As termed by J Dilla’s brother describing his regal sibling, Matt Martians is definitely the odd being of the group. He catches onto the sounds of the extraterrestrial, hampering them with smooth R&B grooves.
His previous solo project, The Drum Chord Theory, introduced his unique capabilities with an odd pattern of space-inspired chords and, at times, sonically luscious wind breezes.
The Last Party is lackluster with four fewer tracks than The Drum Chord Theory but carries the same vibrations through Matt Martian’s musical Sisyphean Task. Introduced a week before the EP’s release, the track Knock Knock was his foreshadowing for more of the stars being intertwined with the Summer’s joy.
The first half of the track is a cool homage to the relaxed R&B grooves of the 1970s, something that Matt loves to emulate. The second half of the track humorously has him delving into his love affair, appreciating her for not judging the quality of his shoes and inquiring her to marry him for that.
From one track to the other, the sounds sway and swish towards slightly different avenues, but never losing their virtue. Southern Isolation 2 flows heedlessly, tinkling with Matt’s soft vocals and beautiful saxophone moans and piano chords.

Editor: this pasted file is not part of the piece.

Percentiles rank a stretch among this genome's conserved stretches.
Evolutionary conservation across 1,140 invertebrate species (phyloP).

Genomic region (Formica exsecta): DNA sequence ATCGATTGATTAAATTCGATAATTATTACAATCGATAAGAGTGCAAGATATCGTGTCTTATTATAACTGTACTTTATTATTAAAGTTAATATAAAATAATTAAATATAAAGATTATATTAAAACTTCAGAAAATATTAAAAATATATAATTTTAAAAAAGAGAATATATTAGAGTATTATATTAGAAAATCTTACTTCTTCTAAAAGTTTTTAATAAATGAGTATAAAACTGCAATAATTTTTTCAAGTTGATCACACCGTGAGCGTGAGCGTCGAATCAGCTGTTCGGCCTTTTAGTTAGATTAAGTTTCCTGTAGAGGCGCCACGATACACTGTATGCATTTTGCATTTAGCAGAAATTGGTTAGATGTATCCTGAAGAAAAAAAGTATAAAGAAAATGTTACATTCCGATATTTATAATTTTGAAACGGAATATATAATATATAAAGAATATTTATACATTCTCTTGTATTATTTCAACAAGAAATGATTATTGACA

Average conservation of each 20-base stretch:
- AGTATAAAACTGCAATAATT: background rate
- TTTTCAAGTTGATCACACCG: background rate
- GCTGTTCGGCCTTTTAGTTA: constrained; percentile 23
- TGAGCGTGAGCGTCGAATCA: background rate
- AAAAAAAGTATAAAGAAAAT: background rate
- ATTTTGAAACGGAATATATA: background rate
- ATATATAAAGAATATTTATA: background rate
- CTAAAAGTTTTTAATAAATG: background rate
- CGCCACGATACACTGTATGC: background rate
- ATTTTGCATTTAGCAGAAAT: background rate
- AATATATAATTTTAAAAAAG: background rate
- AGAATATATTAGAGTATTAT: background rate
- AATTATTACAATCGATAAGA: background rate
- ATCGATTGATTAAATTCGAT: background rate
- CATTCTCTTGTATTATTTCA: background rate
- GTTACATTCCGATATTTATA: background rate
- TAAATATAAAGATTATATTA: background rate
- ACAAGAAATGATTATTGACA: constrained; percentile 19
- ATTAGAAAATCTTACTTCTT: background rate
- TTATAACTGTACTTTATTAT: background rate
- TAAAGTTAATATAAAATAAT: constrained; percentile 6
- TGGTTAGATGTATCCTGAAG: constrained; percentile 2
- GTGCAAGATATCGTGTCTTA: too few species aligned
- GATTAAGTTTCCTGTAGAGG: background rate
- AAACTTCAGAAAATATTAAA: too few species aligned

The two-parter track, Off My Feet/Westside Rider Anthem, is the perfect semblance of his sound. The first half of consists of prolonged space-chords enveloped by snippet drum loops and two vocals dancing around the ambiance. The second half of the track involves masterful drum play by Christopher Smith and bass lines from The Internet’s Patrick Paige II.
The Last Party is not the most exciting project to come from The Internet’s catalog but serves as the perfect entrance to, hopefully, a careless and hazy Summer season, thanks to Matt’s odd mental framework and his talented coterie.